Namo tassa bhagavato arahato sammāsambuddhassaIntroduction to 3.3.6 Ambalaṭṭhikarāhulovādasuttaṃ
(How to Train Oneself and to Confess Shortcomings to One`s Elders – part one)
This sutta presents the first of the three Suttas from Majjhimanikāya addressed to the Venerable Rāhula1
. The Venerable Rāhula was the only son of the Buddha, who was born to him on the night when as prince Siddhattha he left his palace. The name: ‘rāhulo—bondage, hindrance’ was given to the baby so it could function as a reminder to his father to leave the household without delay in spite of his son’s birth. When the Buddha later returned to his hometown of Kapilavatthu on invitation of his father, King Suddhodana, his former wife, Queen Yasodharā sent Rāhula to ask for his inheritance. The Buddha remained silent and simply left the palace. Rāhula followed him and repeated his request. Then the Buddha introduced him to the Venerable Sariputta and asked him to ordain Rāhula then and there at the age of seven. It is said that this Ambalaṭṭhikarāhulovādasuttaṃ had been taught to Venerable Rāhula shortly after this ordination. Later King Suddhodana asked a boon that no more children should be ordained without the consent of his parents.
It is said that the Venerable Rāhula spent most of his days at Ambalaṭṭhikā from the period of his ordination at seven, onwards. Ambalaṭṭhikā was a pāsāda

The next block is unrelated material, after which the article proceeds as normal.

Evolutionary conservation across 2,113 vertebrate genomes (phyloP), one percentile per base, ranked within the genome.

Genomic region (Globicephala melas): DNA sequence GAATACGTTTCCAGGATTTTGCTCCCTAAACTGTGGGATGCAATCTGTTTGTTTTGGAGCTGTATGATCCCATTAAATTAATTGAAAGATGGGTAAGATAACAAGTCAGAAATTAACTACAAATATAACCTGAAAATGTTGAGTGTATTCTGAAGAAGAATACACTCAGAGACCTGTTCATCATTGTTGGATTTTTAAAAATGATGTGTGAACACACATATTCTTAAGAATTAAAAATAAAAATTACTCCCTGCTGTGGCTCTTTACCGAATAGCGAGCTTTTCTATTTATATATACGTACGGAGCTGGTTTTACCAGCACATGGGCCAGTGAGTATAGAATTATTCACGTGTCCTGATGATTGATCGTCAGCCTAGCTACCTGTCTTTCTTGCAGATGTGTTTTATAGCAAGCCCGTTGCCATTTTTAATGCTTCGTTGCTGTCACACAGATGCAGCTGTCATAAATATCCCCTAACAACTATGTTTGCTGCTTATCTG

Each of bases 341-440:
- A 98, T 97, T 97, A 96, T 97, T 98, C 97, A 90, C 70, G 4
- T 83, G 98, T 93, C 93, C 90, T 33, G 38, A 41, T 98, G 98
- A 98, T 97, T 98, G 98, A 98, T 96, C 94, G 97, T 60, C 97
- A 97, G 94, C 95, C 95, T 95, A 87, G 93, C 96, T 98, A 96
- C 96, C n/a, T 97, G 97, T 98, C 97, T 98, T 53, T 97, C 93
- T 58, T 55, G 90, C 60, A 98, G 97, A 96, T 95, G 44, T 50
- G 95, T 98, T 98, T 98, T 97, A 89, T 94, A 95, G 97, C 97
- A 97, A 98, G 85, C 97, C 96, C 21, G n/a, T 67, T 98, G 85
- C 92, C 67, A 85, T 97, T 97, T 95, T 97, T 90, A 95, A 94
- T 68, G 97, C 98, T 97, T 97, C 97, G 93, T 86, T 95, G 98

, a kind of meditation hall in the outskirts of veḷuvana kalandakanivāpe
, the bamboo-grove, which was also a favorite resting place of the Buddha. It had been the pleasure park of King Bimbimsāra2
who, had fallen asleep after a picnic and was left all by himself. While a snake, attracted through the scent of the food approached the king, a squirrel chirped loudly and thus saved the king. Out of gratitude Bimbimsāra ordered that food—nivāpe
—should be given regularly to the squirrels –kalandaka
– in this bamboo –veḷu
– forest -vane
-, hence the name.
The sutta introduces primarily two similes to alert Rāhula: The Buddha shows Rāhula the water vessel after having washed his feet with only little water left. He further throws all the water away, turns the vessel upside down and shows the fully empty vessel. Every time he compares this with a monk, who by telling a –sampajānamusāvāde
– a deliberate lie has only little of his holy life left, has thrown it away, turned it upside down and who's sāmañña
-ship is fully hollow. Vain and purposeless like this empty vessel would such a life turn out for such a recluse. Buddha continues with a further metaphor, the story of a royal elephant who would give up his life from the very moment onwards once he starts using his trunk in battle. Again the elephant is compared to any recluse, who deliberately tells a lie and thus gives up his recluseship - ready to perform any unhealthy action resulting from this lie.3
The Buddha then exhorts with the following words: “Tasmātiha te, rāhula, ‘hassāpi na musā bhaṇissāmī’ti – evañhi te, rāhula, sikkhitabbaṃ
.” - “Therefore you should train yourself, Rāhulo: I will not utter any false speech!’” then proceeds to exhort the Venerable Rāhula to reflect his actions of body, word and mind in a threefold manner like saints of all times have done.
Pāli lesson (with audio) 3.3.6Linux users: If you are not able to playback the embedded audio in the PDF, you may download the audio .
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